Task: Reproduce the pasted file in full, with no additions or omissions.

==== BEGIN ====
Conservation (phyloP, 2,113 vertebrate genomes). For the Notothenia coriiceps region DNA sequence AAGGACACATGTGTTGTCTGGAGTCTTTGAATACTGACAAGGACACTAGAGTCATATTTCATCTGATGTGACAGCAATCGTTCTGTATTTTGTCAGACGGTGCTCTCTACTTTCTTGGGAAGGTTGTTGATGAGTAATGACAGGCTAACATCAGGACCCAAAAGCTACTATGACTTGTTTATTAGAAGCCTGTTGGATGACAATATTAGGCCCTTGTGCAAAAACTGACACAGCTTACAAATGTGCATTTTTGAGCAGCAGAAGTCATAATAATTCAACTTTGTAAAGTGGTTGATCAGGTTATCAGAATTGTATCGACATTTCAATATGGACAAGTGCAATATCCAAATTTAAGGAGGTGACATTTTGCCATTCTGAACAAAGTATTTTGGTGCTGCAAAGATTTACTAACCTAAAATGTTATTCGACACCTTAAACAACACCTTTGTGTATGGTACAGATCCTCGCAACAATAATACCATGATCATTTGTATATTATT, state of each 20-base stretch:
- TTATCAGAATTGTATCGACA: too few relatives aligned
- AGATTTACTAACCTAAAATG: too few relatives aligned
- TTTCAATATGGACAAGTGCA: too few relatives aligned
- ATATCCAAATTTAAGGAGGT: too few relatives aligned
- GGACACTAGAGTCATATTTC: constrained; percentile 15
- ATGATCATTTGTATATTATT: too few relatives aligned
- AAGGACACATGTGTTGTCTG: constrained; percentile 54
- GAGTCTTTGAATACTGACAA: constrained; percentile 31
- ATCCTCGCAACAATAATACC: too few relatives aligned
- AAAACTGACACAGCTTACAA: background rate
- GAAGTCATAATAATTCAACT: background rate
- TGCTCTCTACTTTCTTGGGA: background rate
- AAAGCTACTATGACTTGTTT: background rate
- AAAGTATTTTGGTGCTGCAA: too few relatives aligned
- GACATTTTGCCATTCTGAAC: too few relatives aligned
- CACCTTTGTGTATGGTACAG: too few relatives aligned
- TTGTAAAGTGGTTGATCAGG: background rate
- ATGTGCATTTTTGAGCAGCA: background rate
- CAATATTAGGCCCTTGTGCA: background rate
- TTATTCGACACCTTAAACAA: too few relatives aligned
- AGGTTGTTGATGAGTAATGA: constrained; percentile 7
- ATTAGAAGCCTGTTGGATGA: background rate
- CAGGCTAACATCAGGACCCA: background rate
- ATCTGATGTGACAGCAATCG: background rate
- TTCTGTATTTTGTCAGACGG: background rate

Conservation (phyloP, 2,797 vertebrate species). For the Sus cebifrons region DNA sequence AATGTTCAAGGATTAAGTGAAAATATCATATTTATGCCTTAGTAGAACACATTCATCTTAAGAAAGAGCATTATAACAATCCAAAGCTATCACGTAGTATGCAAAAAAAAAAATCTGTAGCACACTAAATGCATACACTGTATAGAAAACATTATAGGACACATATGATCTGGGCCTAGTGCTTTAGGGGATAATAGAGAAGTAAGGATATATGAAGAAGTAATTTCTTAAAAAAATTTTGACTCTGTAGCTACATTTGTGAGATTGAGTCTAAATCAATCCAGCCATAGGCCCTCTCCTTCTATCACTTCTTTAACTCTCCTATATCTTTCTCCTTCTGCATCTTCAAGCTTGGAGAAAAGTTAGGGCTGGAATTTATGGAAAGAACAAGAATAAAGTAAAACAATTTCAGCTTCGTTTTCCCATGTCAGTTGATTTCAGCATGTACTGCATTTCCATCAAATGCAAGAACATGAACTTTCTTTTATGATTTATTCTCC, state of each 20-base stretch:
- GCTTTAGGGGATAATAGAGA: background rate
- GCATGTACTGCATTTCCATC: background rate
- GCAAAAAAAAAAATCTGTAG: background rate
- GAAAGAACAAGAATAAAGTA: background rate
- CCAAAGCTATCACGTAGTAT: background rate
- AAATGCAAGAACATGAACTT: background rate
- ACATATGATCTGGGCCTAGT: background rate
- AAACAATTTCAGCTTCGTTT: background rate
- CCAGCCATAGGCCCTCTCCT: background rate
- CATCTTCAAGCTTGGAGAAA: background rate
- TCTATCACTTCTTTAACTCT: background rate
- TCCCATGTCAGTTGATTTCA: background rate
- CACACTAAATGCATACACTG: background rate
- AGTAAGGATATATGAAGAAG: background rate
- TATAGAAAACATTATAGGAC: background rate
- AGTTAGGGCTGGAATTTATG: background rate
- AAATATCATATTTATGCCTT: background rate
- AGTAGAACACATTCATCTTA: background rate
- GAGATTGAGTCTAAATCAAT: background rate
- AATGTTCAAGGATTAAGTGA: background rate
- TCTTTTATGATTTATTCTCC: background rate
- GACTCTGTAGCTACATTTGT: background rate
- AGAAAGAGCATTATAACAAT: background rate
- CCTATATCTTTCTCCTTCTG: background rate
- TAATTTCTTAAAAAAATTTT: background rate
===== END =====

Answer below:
Conservation (phyloP, 2,113 vertebrate genomes). For the Notothenia coriiceps region DNA sequence AAGGACACATGTGTTGTCTGGAGTCTTTGAATACTGACAAGGACACTAGAGTCATATTTCATCTGATGTGACAGCAATCGTTCTGTATTTTGTCAGACGGTGCTCTCTACTTTCTTGGGAAGGTTGTTGATGAGTAATGACAGGCTAACATCAGGACCCAAAAGCTACTATGACTTGTTTATTAGAAGCCTGTTGGATGACAATATTAGGCCCTTGTGCAAAAACTGACACAGCTTACAAATGTGCATTTTTGAGCAGCAGAAGTCATAATAATTCAACTTTGTAAAGTGGTTGATCAGGTTATCAGAATTGTATCGACATTTCAATATGGACAAGTGCAATATCCAAATTTAAGGAGGTGACATTTTGCCATTCTGAACAAAGTATTTTGGTGCTGCAAAGATTTACTAACCTAAAATGTTATTCGACACCTTAAACAACACCTTTGTGTATGGTACAGATCCTCGCAACAATAATACCATGATCATTTGTATATTATT, state of each 20-base stretch:
- TTATCAGAATTGTATCGACA: too few relatives aligned
- AGATTTACTAACCTAAAATG: too few relatives aligned
- TTTCAATATGGACAAGTGCA: too few relatives aligned
- ATATCCAAATTTAAGGAGGT: too few relatives aligned
- GGACACTAGAGTCATATTTC: constrained; percentile 15
- ATGATCATTTGTATATTATT: too few relatives aligned
- AAGGACACATGTGTTGTCTG: constrained; percentile 54
- GAGTCTTTGAATACTGACAA: constrained; percentile 31
- ATCCTCGCAACAATAATACC: too few relatives aligned
- AAAACTGACACAGCTTACAA: background rate
- GAAGTCATAATAATTCAACT: background rate
- TGCTCTCTACTTTCTTGGGA: background rate
- AAAGCTACTATGACTTGTTT: background rate
- AAAGTATTTTGGTGCTGCAA: too few relatives aligned
- GACATTTTGCCATTCTGAAC: too few relatives aligned
- CACCTTTGTGTATGGTACAG: too few relatives aligned
- TTGTAAAGTGGTTGATCAGG: background rate
- ATGTGCATTTTTGAGCAGCA: background rate
- CAATATTAGGCCCTTGTGCA: background rate
- TTATTCGACACCTTAAACAA: too few relatives aligned
- AGGTTGTTGATGAGTAATGA: constrained; percentile 7
- ATTAGAAGCCTGTTGGATGA: background rate
- CAGGCTAACATCAGGACCCA: background rate
- ATCTGATGTGACAGCAATCG: background rate
- TTCTGTATTTTGTCAGACGG: background rate

Conservation (phyloP, 2,797 vertebrate species). For the Sus cebifrons region DNA sequence AATGTTCAAGGATTAAGTGAAAATATCATATTTATGCCTTAGTAGAACACATTCATCTTAAGAAAGAGCATTATAACAATCCAAAGCTATCACGTAGTATGCAAAAAAAAAAATCTGTAGCACACTAAATGCATACACTGTATAGAAAACATTATAGGACACATATGATCTGGGCCTAGTGCTTTAGGGGATAATAGAGAAGTAAGGATATATGAAGAAGTAATTTCTTAAAAAAATTTTGACTCTGTAGCTACATTTGTGAGATTGAGTCTAAATCAATCCAGCCATAGGCCCTCTCCTTCTATCACTTCTTTAACTCTCCTATATCTTTCTCCTTCTGCATCTTCAAGCTTGGAGAAAAGTTAGGGCTGGAATTTATGGAAAGAACAAGAATAAAGTAAAACAATTTCAGCTTCGTTTTCCCATGTCAGTTGATTTCAGCATGTACTGCATTTCCATCAAATGCAAGAACATGAACTTTCTTTTATGATTTATTCTCC, state of each 20-base stretch:
- GCTTTAGGGGATAATAGAGA: background rate
- GCATGTACTGCATTTCCATC: background rate
- GCAAAAAAAAAAATCTGTAG: background rate
- GAAAGAACAAGAATAAAGTA: background rate
- CCAAAGCTATCACGTAGTAT: background rate
- AAATGCAAGAACATGAACTT: background rate
- ACATATGATCTGGGCCTAGT: background rate
- AAACAATTTCAGCTTCGTTT: background rate
- CCAGCCATAGGCCCTCTCCT: background rate
- CATCTTCAAGCTTGGAGAAA: background rate
- TCTATCACTTCTTTAACTCT: background rate
- TCCCATGTCAGTTGATTTCA: background rate
- CACACTAAATGCATACACTG: background rate
- AGTAAGGATATATGAAGAAG: background rate
- TATAGAAAACATTATAGGAC: background rate
- AGTTAGGGCTGGAATTTATG: background rate
- AAATATCATATTTATGCCTT: background rate
- AGTAGAACACATTCATCTTA: background rate
- GAGATTGAGTCTAAATCAAT: background rate
- AATGTTCAAGGATTAAGTGA: background rate
- TCTTTTATGATTTATTCTCC: background rate
- GACTCTGTAGCTACATTTGT: background rate
- AGAAAGAGCATTATAACAAT: background rate
- CCTATATCTTTCTCCTTCTG: background rate
- TAATTTCTTAAAAAAATTTT: background rate